Because regulatory definitions are neither globally consistent nor prescriptive, financial institutions are at risk of being held to differing standards dependent upon their jurisdiction and regulatory environment. An article published by Peter Warrack in the July 2006 edition of ACAMS Today (Association of Certified Anti-Money Laundering Specialists) suggests the following:

A rigorous and robust process of investigation over and above (KYC) procedures, that seeks with reasonable assurance to verify and validate the customer’s identity; understand and test the customer’s profile, business and account activity; identify relevant adverse information and risk; assess the potential for money laundering and / or terrorist financing to support actionable decisions to mitigate against financial, regulatory and reputational risk and ensure regulatory compliance.


Characteristics of EDD

Rigorous and robust


Generally this means consistent, thorough and accurate. The process must be documented and available for inspection by regulators. The process must be SMART (Specific, Measurable, Achievable, Relevant and Timebound), scalable and proportionate to the risk and resources.

Over and above KYC procedures

EDD files rely upon initial client screening. EDD processes should use a tiered approach dependent upon the risk. Crucial to the integrity of any EDD process is the reliability of information and information sources, the type and quality of information sources used, properly trained analysts who know where to look for information, how to look and how to corroborate, interpret and decide the results. Commercial intelligence companies such as Dow Jones, World Compliance, Red Flag Group, Steele Foundation, and C6 Intelligence Information Systems Ltd. ("C6 Database"), aggregate this information and compile it daily into a comprehensive database. Many of these commercial intelligence companies are serviced by in-country providers with researchers on the ground who can obtain information that is not otherwise easily accessible. Companies such as KYC Israel, and SGS Nigeria are examples of in-country due diligence investigation companies.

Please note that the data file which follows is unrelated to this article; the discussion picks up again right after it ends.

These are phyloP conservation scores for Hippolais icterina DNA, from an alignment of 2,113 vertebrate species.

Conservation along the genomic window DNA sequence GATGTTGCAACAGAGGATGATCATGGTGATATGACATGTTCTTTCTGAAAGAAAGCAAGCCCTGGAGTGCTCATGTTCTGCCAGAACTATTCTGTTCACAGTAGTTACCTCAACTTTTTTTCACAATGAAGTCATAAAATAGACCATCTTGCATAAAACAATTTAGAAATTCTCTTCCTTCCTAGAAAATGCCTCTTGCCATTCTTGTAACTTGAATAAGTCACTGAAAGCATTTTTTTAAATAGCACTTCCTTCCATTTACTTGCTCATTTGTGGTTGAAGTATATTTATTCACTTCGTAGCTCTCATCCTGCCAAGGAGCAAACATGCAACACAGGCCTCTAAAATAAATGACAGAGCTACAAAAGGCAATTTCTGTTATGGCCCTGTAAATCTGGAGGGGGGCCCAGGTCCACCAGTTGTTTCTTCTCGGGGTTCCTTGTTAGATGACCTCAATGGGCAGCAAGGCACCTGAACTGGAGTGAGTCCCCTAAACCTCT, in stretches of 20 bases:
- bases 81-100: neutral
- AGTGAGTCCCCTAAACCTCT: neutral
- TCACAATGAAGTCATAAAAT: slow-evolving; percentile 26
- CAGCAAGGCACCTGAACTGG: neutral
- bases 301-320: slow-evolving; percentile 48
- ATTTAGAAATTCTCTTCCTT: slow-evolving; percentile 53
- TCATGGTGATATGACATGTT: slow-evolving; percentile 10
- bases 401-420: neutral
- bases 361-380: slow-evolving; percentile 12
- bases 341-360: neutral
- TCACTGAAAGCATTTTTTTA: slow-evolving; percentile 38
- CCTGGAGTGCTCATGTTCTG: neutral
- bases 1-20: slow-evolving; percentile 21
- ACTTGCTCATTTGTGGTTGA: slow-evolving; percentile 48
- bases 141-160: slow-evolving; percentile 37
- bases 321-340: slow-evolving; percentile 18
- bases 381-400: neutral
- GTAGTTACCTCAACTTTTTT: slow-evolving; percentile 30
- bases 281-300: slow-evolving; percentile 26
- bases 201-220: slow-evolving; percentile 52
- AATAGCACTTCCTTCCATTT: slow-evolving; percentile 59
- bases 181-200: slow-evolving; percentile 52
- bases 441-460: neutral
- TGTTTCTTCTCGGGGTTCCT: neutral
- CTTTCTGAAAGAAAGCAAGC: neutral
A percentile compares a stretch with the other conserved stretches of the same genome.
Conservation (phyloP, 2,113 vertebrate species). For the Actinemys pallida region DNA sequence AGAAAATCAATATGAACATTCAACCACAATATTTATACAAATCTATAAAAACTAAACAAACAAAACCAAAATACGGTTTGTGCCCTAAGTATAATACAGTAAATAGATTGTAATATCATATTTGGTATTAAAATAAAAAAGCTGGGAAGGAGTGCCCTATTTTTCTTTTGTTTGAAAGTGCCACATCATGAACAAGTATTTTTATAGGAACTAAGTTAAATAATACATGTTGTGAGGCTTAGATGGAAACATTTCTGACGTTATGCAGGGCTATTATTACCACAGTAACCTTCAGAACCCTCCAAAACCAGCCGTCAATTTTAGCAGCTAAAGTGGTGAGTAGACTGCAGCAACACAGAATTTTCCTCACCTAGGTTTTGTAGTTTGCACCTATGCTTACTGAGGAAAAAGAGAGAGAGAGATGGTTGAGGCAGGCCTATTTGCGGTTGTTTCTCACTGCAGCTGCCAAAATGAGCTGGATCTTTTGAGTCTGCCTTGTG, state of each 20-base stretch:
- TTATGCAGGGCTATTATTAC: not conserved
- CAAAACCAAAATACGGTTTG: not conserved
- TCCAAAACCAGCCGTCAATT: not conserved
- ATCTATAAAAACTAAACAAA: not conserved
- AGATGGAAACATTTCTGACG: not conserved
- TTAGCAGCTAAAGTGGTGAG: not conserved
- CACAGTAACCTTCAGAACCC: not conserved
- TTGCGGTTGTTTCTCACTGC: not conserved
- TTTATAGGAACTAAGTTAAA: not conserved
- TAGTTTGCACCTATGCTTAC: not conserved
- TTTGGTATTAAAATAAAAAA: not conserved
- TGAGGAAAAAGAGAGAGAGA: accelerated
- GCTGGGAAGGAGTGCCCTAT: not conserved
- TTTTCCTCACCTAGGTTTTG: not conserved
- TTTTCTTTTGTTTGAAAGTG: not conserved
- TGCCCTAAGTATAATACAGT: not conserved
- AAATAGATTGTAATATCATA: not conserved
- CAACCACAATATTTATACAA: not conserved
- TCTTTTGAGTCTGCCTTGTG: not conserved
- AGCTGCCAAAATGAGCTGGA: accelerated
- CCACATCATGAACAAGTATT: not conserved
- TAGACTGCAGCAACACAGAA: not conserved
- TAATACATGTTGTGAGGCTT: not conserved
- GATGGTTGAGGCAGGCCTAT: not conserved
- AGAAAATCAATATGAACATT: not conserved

Reasonable assurance

What is reasonable depends upon factors including jurisdiction, risk, resources, and technology state of the art. For sanction matches it depends upon information provided by regulators. In all cases the suggested standard is to the civil standard of proof i.e. on the balance of probability.

Relevant adverse information

Information obtained from any source, including the Internet, free and subscription databases and the media, which is directly or indirectly indicative of involvement in money laundering, terrorist financing or predicate offences.

Examples include fraud and other dishonesty, drug trafficking, smuggling or other proscribed offences, references to money laundering, or conducting business, residing in or frequenting countries deemed by the Financial Action Task Force and/or (institution) as being countries under sanction or countries with which (institution) does not do business; to official sanctions or watch lists; and to investigations, convictions or disciplinary findings by authorized regulatory bodies.